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Boys wrestling girls?

*I put this on our church blog, but post it here since I think the linked articles are worth spreading around.

Some of us are going to face this. You may have heard about the homeschool boy in Iowa that, though he was a favored contender for a championship, decided not to continue in the tournament because he was being asked to wrestle with a girl. It became national news. Even some Christian writers are saying that he should have wrestled the girl. I am more inclined to agree with Al Mohler and John Piper on this topic. We have to stop the insanity and we have to be willing to lose first place if need be. Read what these men had to say. And, Dads, let’s be prepared to take a stand if the opportunity ever arises.

Boys Wrestling Girls — A Clash of Worlds and Worldviews by Al Mohler. Here’s a segment:

In Rick Reilly’s world, and in accord with his worldview, it makes sense to say, “Body slams and takedowns and gouges in the eye and elbows in the ribs are exactly how to respect Cassy Herkelman.”

In Joel Northrup’s world, and in accord with his worldview, that statement is nothing less than insanity.

I, for one, am proud to know of a boy and a family who refuse to consider girls and women as proper opponents on a wrestling mat — opponents to be bloodied, gouged, and slammed. Joel Northrup may have defaulted a match, but he refused to sacrifice his Christian conscience for a moment of earthly glory.

The general direction of the culture is clear: we are moving out of Joel Northrup’s world into Rick Reilly’s world. Along the way, something immeasurably more important than a wrestling match is about to be defaulted.

Over My Dead Body, Son by John Piper. And here’s a segment of his piece:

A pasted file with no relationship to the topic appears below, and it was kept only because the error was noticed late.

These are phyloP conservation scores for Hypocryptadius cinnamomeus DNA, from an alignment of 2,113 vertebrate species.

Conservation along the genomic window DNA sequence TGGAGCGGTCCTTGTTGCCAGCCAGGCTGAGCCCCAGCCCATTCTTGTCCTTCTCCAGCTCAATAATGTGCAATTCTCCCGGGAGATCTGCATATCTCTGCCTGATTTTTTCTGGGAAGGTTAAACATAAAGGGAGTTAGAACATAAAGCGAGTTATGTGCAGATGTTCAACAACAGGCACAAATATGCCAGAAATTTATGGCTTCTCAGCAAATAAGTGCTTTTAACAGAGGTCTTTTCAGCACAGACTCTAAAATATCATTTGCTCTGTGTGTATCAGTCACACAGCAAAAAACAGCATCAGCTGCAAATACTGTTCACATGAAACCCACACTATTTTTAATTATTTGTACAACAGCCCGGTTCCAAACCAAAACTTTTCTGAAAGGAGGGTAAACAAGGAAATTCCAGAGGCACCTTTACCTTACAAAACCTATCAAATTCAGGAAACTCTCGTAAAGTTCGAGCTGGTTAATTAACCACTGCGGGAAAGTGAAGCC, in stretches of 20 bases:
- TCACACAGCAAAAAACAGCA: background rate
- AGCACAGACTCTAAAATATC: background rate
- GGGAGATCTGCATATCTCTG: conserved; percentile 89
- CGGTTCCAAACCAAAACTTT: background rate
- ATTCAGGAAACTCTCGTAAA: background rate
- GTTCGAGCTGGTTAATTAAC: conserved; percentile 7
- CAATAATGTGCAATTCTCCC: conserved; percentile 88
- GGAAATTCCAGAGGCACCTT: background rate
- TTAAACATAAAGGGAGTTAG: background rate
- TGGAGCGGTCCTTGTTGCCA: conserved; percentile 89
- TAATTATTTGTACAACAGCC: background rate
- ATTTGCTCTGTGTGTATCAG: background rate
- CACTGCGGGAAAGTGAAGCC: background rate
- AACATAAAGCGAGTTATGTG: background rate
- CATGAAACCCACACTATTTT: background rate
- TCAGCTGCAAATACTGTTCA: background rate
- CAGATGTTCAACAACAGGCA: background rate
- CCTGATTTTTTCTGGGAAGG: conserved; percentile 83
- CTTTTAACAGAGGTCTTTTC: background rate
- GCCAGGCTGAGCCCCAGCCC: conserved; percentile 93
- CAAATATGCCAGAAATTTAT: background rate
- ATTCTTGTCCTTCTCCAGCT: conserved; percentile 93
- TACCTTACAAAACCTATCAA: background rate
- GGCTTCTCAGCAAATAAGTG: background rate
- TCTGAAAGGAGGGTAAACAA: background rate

I just watched a wrestling instructional video on line, illustrating some basic moves for the takedown and pin. These two guys are pressing and pulling on each other with unfettered and total contact. And it isn’t soft. It’s what we do not allow our sons to do to girls.

Okay, dads, here’s what you tell your son. You say, “There will be no belittling comments about her being ‘a girl.’ There will be no sexual slurs. If you get matched with her, you simply say to the judges, ‘Sir, I won’t wrestle a girl. My parents have taught me not to touch a girl that way. I think it would dishonor her. I hope you will match me with a guy. If not, I am willing to be disqualified. It’s that important.’”

Be a leader, dad. Your sons need you. The peer pressure is huge. They need manly restraints. They know this is wrong. But then they look around, and the groundswell of conformity seems irresistible. It will take a real man, a real father, to say to his son. “Not on my watch, son. We don’t fight women. I have not raised you that way.”


3 Responses

  1. Don’t we raise sons not to treat other boys that way, too? The gender issue is a little less clear to me. If we overcome objections that boys shouldn’t fight boys with “It’s a sport,” then does that set a rule that boys should not compete with girls in any sport? Or is it just the physical nature of this particular sport? What about soccer? Football? Ultimate frisbee? Is there a fuzzy line somewhere between table tennis and ultimate fighting?

    Personally, I find wrestling as a sport repulsive anyway. But it’s not really a gender thing to me.

  2. There is a fuzzy line in some of these things. I, for one, find Ultimate Fighting and cage fighting to be wrong, but wrestling is not really about hurting the opponent. I just commented to some pastor friends who were discussing this online that I kind of wish they had used the sexual contact argument instead of the “chivalry” argument. I think even hard-core feminists might be a bit awkward defending the idea that a guy might grab a “lady part” during the wrestling. Notice the woman that Mohler quoted who was critical of the young man but conceded that this was a potential difficulty. In that sense, I think it’s a gender problem because of the nature of how the game is played. It would be different if it were a tennis competition.

  3. Ah, I would agree with that. The sexual contact argument makes sense. You’re right; the chivalry argument is weaker.

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